The Global Poker League’s mission to create a product that will at once “sportify” poker and make the game more attractive to sponsors took another step forward recently with the unveiling of its official player draft list.
In January, the Global Poker League (GPL) announced that it would consist of 12 teams (franchises) and each would be made up of a team captain and players picked from an official draft.
To ensure certain standards would be met, the GPL created a sign-up form that allowed any player ranked within the top 1,000 tournament performers on the Global Poker Index (GPI) to be considered for that draft.
Picking Out the Best of the Best
After whittling down the number of applicants to 203, the GPL has released the list of players that the 12 franchise managers will be able to choose from during the official draft on February 25th.
Topping the draft as the hot pick is 2015 GPI Player of the Year Byron Kaverman. Boasting career earnings of more than $6.7 million, Kaverman will likely be the number one choice for many in the first round draft.
Overall the list of GPL prospects features players from 33 countries, including the US, Germany, the UK, Poland, and Italy, and the total amount won by the 203 players is more than $550 million.
However, even before the official draft list was released, GPL founder Alex Dreyfus was busy defending his project on Twitter.
Faced with a number of complaints from players unhappy about the terms of the contract they’d have to sign if they agreed to play on the GPL tour, Dreyfus took some time to ponder his options before talking to Lee Davy of CalvinAyre in a recent interview.
Contract Concerns for Some
One of the main concerns from some of the top-ranked tournament players who’ve opted not to join the GPL draft is the number of media obligations they’d have to fulfill.
Although the League has promised a “zero buy-in structure” and various perks, including $100 an hour in wages, players like David Peters (who has already pulled in close to $11 million in live tournament winnings in his young life) are concerned that they will have to do more marketing for the GPL than they’d like to.
“I didn’t really know if I wanted to get tied down to something like that, forced to do all the marketing and forced to do all these things,” Peters told Pokernews.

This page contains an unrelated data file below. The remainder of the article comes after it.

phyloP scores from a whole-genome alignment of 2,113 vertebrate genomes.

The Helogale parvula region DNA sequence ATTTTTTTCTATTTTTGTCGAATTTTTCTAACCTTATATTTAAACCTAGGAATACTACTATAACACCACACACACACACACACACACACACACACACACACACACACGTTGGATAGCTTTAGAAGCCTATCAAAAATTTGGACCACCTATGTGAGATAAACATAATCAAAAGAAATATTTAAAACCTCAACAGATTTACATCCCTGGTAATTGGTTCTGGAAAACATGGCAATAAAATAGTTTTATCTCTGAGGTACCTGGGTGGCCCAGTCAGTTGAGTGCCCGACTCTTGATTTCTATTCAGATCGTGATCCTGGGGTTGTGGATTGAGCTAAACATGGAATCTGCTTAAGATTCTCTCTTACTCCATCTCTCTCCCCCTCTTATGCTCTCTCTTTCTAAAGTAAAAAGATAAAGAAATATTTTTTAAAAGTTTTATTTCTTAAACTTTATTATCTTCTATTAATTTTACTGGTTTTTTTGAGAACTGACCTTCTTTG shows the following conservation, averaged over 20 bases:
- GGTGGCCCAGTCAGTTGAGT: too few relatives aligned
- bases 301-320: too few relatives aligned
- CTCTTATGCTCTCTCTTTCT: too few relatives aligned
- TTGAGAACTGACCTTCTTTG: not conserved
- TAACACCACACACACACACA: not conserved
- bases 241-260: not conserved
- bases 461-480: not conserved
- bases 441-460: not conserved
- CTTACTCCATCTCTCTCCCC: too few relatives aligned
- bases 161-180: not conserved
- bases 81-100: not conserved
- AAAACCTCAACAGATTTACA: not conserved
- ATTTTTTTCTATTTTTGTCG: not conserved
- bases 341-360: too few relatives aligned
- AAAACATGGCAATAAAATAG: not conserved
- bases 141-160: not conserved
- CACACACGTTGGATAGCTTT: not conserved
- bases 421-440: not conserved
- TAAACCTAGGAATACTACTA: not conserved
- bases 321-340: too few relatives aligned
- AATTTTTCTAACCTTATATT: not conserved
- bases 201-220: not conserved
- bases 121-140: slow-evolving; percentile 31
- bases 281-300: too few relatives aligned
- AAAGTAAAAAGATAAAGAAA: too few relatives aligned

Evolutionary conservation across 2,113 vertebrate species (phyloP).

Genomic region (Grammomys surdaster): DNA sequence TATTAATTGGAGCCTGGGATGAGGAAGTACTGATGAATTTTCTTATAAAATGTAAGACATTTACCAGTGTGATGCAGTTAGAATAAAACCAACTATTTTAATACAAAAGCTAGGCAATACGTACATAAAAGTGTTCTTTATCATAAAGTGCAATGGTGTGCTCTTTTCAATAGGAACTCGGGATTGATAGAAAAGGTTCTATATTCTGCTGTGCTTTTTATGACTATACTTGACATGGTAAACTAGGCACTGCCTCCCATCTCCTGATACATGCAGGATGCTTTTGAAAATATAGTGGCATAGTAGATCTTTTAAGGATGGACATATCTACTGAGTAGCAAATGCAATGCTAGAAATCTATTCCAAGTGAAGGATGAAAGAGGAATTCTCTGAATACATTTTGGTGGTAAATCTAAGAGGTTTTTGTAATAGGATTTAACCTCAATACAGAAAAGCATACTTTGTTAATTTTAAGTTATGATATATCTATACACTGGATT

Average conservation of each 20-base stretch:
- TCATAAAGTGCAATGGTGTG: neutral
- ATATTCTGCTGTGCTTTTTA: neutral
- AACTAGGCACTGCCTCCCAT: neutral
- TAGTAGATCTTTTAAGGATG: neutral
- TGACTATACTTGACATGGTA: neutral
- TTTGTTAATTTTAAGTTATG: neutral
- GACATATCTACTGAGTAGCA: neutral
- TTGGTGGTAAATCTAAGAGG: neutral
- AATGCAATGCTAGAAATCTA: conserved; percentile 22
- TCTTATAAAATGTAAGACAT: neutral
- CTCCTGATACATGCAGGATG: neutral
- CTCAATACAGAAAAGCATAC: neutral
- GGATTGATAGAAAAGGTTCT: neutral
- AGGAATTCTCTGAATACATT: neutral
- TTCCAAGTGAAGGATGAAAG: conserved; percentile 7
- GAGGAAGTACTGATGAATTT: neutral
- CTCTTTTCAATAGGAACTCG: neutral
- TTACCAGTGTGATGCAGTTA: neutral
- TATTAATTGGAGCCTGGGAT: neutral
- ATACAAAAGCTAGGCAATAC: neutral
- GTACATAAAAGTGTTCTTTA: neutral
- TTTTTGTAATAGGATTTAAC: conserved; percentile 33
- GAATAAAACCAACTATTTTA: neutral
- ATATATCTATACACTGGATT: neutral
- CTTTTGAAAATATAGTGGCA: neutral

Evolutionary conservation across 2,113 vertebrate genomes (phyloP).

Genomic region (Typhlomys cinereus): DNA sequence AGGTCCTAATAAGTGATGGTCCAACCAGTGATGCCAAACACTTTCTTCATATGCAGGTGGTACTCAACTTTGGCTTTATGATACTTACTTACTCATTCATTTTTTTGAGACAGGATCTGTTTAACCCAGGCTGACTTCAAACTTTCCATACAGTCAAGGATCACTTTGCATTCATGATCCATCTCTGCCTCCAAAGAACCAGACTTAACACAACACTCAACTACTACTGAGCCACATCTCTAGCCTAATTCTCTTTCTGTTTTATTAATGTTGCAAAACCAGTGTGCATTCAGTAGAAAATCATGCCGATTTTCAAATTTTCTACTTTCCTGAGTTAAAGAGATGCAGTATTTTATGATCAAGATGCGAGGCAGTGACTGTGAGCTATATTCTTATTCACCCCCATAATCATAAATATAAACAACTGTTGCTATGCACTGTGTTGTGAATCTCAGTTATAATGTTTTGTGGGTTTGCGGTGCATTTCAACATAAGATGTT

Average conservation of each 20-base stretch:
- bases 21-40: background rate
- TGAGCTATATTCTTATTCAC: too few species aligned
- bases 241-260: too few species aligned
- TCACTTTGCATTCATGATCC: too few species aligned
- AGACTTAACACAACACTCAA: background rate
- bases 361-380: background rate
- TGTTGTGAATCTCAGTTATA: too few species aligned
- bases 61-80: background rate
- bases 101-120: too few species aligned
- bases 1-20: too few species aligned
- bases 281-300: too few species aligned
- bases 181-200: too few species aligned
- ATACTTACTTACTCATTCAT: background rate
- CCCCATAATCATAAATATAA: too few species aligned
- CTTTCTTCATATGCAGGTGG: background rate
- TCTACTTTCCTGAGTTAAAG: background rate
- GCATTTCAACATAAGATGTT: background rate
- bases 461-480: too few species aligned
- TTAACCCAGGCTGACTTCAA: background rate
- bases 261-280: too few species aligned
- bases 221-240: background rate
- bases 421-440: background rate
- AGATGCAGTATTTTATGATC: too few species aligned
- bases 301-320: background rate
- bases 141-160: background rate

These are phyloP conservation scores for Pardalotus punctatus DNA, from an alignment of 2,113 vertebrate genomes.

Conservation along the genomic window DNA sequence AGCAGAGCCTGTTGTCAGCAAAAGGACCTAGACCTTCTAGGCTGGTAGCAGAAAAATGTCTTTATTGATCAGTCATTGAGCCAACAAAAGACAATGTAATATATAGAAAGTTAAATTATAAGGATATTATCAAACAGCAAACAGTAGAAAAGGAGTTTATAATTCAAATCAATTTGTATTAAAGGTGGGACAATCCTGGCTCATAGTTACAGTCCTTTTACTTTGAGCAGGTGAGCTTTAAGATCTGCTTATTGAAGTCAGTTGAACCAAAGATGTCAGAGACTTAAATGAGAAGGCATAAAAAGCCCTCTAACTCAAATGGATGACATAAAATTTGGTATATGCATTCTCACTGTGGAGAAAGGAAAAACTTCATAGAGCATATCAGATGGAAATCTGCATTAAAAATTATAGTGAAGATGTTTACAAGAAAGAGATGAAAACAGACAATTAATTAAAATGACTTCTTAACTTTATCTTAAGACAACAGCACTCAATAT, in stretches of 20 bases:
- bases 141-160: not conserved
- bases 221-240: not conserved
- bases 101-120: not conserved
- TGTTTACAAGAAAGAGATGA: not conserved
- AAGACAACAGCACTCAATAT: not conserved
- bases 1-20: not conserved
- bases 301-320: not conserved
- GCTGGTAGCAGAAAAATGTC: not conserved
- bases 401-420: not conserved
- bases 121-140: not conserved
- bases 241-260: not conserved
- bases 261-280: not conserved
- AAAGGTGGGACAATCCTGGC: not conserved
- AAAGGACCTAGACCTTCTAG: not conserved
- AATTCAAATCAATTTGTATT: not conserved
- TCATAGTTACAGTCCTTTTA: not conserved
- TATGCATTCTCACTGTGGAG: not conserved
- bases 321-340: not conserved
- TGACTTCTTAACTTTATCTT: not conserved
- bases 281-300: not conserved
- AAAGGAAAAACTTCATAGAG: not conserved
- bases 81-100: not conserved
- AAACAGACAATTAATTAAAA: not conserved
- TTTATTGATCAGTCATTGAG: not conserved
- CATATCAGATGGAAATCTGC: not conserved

Echoing this sentiment, Adrian Mateos felt it wasn’t in his best interest to tie himself into a two-year contract (GPL players must agree to make themselves eligible to play for two seasons) when he doesn’t know how his poker schedule will pan out year-to-year.
Defending his position, Dreyfus told Davy that the GPL isn’t an “evil” conglomerate looking to rob players of their rights or individuality. However, he did explain that the League has been designed to be a more attractive proposition to sponsors than current business models.
“We had to build a foundation from which we would evolve. All year long we will have these 12 cars racing after each other and all the media are going to make stories about these 12 cars which are going to race these cars and the players within them. This is how you build exposure, engagement, and once you have done that you can engage with sponsors,” explained Dreyfus.
Of course, as anyone who knows poker players knows, a two-year commitment to show up is tantamount to a fifty-year one to anyone else. Most poker players won’t commit to a dinner reservation, let alone a two-year contract to make appearances.
In fact, that may be one reason why you see major sites like PokerStars hiring so many big-name athletes to rep for them: they’re a bit more reliable from a marketing standpoint.
Despite the concerns of some players, almost all of the top pros in the world are listed on the current list and now it’s just a matter of which ones will make the cut during the live draft on February 25th in L.A.
To check out the full draft list, click here.